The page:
Click to Print: An installation at Artomatic

I usually post about putting things online — but this post is about taking them offline.

If you live in DC, you might know already about Artomatic. In short: 1,300+ artists and performers take over an 11-story building, filling it with art, performances and activities for five weeks. It’s completely volunteer-run, and a pretty mind-blowing experience of unfiltered creative endeavors.

I’m part of the marketing team, and I also contributed an installation, called “Click to Print.”

Why? (more…)

Storytelling revisited: A white paper worth reading

M+R has lots of smart people on their team, so I always get excited when they release new studies and research. Their recent white paper on storytelling is a case in point.

Do we really need yet another piece about storytelling and fundraising? Yes, we do.

Lab Day Wrap-up: Three lessons about Tableau Public

Lab Day is over! It was hard to really focus on it as much as I wanted to, what with a couple people being out of the office and vote going on in the U.S. House. I’m happy we did it, and looking forward to hearing about the rest of the Web team’s experiences.

Lessons learned about Tableau Public: (more…)

Lab Day: Maps built with Tableau Public

The web team here at EDF, inspired by Google’s “20 percent time” (and lobbying by web producer Porter Mason), is experimenting with setting aside occasional Lab Days. The goal is to allow our producers to experiment with new tools, build new skills, and otherwise do cool stuff that wouldn’t fit into a regular work week.

Today is my first Lab Day, and I decide to recreate (or create) some maps we’ve worked with using Tableau Public, which I learned about at a really good data visualization session at last year’s NTEN Conference.

And here’s my first map! (more…)

Top 3 Most Helpful Content Strategy Resources

Developing a content strategy was a new challenge, and I found myself turning to a few resources over and over. In case you, too, are ready to embark on this challenge, here are my trusty companions: (more…)

Content Strategy: What it is and why you need one

Plan, by Flickr user Tintern

Last year when we embarked on our redesign (still in progress!), we tried to prioritize. We asked, “If we could redo only one component of the site, which would it be?”

We didn’t pick graphic design, or information architecture, or even our aging publishing platform. We thought the best way to improve key metrics was to re-think the site’s content. To us, that meant not only the text of the articles, but the use of images, videos, micro-copy, interactive graphics and features — all the material on the site that helps convey ideas.

That led us off in search of a different kind of redesign. Along the way, we learned a new phrase, “content strategy,” and met a few “content strategists.” This approach has become a powerful tool for us, so I thought I’d share how we got here.


Key Takeaways: Data Don’t Have to Be Boring 2011 NTC Session

Posted on March 24, 2011 Under Online Content

This session covered a lot of ground through back-and-forth with both the panel and the attendees, which was great. Felicity Simmons of the Lucile Packard Foundation did a nice job keeping the conversation flowing.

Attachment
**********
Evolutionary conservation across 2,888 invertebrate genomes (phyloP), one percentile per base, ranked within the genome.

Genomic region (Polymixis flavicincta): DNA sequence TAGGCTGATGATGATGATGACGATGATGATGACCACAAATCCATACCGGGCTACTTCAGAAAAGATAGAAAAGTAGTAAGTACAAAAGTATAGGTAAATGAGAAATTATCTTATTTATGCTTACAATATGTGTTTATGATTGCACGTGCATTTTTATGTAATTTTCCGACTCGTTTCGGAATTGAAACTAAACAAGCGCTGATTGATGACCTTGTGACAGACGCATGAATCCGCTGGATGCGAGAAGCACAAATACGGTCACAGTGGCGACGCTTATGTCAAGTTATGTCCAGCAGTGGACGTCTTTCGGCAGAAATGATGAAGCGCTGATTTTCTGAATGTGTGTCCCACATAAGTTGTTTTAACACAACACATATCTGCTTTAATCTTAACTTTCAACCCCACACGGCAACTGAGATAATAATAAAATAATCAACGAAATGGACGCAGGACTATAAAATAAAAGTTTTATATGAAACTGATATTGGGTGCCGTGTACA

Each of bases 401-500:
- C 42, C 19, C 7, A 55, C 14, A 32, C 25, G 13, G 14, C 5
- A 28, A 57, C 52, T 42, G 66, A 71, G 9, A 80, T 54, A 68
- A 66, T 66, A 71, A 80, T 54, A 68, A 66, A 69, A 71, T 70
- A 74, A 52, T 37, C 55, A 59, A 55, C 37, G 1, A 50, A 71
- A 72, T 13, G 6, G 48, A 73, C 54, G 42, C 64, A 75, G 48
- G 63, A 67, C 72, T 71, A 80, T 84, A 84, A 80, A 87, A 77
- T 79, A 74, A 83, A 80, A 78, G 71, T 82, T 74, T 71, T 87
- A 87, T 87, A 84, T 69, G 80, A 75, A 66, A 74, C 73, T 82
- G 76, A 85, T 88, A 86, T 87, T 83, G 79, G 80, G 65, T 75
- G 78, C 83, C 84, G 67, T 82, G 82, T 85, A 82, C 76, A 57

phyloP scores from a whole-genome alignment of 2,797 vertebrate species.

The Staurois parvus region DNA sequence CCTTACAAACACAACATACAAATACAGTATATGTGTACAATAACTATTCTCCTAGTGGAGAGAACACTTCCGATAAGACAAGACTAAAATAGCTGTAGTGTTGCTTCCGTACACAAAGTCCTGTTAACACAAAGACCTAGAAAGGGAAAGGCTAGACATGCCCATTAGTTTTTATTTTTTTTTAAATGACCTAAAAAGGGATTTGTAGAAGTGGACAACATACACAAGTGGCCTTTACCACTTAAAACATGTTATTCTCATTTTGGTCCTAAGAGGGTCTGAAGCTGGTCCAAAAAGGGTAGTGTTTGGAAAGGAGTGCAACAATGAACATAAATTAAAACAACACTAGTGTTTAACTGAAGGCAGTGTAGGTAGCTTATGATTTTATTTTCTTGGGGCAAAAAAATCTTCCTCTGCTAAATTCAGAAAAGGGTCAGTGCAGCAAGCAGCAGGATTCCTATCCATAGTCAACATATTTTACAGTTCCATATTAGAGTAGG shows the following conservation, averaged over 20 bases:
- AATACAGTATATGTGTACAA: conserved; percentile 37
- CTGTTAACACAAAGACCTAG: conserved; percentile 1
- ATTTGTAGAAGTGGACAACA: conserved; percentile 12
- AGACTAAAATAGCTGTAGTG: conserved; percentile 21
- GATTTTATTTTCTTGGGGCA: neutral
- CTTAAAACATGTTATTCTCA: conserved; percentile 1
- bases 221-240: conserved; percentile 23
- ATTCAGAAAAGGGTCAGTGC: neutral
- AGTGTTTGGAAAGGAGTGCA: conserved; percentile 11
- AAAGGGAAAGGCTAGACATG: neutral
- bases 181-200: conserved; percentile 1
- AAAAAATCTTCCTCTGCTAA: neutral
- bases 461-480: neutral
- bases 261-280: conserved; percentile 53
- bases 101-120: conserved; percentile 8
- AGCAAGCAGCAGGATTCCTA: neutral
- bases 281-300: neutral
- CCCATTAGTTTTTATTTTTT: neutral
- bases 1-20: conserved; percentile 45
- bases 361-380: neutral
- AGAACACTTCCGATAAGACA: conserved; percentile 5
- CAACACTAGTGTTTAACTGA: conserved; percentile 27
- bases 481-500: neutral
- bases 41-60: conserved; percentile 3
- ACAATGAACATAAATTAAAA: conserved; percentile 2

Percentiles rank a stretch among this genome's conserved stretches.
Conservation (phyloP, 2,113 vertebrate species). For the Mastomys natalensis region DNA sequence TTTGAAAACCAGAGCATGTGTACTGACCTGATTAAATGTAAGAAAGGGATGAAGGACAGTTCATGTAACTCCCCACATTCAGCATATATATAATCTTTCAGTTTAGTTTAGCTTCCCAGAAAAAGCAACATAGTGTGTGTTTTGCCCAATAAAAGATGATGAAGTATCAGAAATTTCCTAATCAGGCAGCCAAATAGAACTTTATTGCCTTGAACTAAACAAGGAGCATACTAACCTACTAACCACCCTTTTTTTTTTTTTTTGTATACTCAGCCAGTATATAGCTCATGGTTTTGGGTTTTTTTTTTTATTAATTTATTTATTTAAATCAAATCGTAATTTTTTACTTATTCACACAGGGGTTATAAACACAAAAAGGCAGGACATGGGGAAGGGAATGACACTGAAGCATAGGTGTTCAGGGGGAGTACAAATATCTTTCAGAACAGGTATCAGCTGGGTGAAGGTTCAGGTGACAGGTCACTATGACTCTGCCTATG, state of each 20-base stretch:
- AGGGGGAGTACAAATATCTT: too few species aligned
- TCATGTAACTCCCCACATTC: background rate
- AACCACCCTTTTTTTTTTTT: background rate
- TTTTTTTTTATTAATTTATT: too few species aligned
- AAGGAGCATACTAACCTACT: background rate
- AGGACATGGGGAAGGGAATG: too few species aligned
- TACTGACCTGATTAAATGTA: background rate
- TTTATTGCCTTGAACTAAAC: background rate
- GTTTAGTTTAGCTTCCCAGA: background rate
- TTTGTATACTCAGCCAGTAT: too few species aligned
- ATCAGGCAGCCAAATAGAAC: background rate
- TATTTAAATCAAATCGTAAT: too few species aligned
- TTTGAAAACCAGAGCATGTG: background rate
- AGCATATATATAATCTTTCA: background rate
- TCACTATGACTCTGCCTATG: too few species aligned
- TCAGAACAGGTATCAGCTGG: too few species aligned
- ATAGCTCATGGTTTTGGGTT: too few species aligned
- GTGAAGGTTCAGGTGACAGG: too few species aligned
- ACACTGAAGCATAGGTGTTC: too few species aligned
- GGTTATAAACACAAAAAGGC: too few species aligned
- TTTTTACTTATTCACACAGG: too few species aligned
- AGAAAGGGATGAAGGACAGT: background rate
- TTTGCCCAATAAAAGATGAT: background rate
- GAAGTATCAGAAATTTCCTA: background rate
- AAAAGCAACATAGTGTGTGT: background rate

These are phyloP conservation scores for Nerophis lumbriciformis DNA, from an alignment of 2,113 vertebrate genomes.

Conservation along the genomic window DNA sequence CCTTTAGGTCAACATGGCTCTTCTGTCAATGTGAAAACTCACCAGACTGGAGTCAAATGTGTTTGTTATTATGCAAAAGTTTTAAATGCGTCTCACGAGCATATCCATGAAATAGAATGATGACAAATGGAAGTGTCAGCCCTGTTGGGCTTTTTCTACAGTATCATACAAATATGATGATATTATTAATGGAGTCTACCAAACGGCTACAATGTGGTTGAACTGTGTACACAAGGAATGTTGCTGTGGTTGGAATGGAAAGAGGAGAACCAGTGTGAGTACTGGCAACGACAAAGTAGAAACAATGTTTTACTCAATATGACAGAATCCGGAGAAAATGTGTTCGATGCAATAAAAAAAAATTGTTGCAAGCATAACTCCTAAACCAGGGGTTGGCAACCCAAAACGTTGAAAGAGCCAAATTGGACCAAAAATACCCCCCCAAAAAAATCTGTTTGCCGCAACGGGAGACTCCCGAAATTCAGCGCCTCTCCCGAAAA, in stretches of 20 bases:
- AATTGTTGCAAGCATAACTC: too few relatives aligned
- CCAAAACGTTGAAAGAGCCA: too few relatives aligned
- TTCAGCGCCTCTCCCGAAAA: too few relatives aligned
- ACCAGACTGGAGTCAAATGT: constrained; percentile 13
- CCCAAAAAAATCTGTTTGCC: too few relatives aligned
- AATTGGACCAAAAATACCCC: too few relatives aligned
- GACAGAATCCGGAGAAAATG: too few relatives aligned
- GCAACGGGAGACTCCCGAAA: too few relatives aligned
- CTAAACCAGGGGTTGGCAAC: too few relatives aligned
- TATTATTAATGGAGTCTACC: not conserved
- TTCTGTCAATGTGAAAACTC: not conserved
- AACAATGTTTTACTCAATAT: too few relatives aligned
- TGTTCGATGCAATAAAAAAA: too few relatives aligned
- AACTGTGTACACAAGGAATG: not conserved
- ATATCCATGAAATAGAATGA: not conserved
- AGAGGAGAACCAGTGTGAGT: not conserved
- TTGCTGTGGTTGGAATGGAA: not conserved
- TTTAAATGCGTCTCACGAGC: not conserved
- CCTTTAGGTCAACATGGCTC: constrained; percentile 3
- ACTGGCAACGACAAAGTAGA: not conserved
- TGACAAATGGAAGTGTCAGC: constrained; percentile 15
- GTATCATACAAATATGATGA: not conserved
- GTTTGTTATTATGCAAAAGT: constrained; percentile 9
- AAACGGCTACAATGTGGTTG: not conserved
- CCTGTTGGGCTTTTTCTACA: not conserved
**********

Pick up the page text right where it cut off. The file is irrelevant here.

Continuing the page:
I was most interested in the conversation about how to extract the most powerful, portable visualizations from a complex set of data. Kurt Voelker of Forum One raised the issue, flagging the problem that so much great data lives only in text-heavy PDF files. Some tips that got tossed out: (more…)

Link: Yahoo!’s Excellent Tips for Online Writing

There are terrabytes of online writing tips, and most of them aren’t great. But reading through Yahoo!’s web writing style guide made me nod happily. The three articles on writing were particularly good.

Thanks to Tesia Love, who does communications for our oceans team (and blogs in her spare time), for sharing the link.

Rare Find: An Easy-to-Read AND Super-Technical Blog Post

One of the things I hear a lot is that we can’t possibly make a certain piece of writing clear and engaging — the topic is just too technical or complex. I know that’s not true, but it can be hard to convince people that it’s worth even trying when all we have to look at is a dense economic text.

Richard Denison, who works on toxics for EDF, recently provided an excellent example of a blog post that makes a complex argument easy to follow. This post really pushes the boundaries for depth and length: It has 2,250 words and molecular diagrams! Here’s how he made it work:

  • He takes a clear position right from the headline, and does nothing but support and illustrate that position. He walks you through and doesn’t let you get lost in irrelevant details. That focus makes the substance much easier to take in.
  • The conversational tone makes you feel like you’re connecting with an actual person. And little touches remind you that the person you’re listening to cares deeply about what he’s saying: “…a wholly debilitative lung condition whose name speaks for itself: obliterative bronchiolitis.”
  • Finally, he uses headings, lists and structure wisely. Even if you don’t read every word, just skimming the headings and lists shows you how he’s building the argument and what piece of it is where. And if you do read the whole thing, it’s like having the Google map view in addition to turn-by-turn directions — it’s easy to see how things fit together and grasp the overall destination.

Again, here’s the post to check out. When everyone at EDF learns to structure posts this well, I will do cartwheels in the hallway!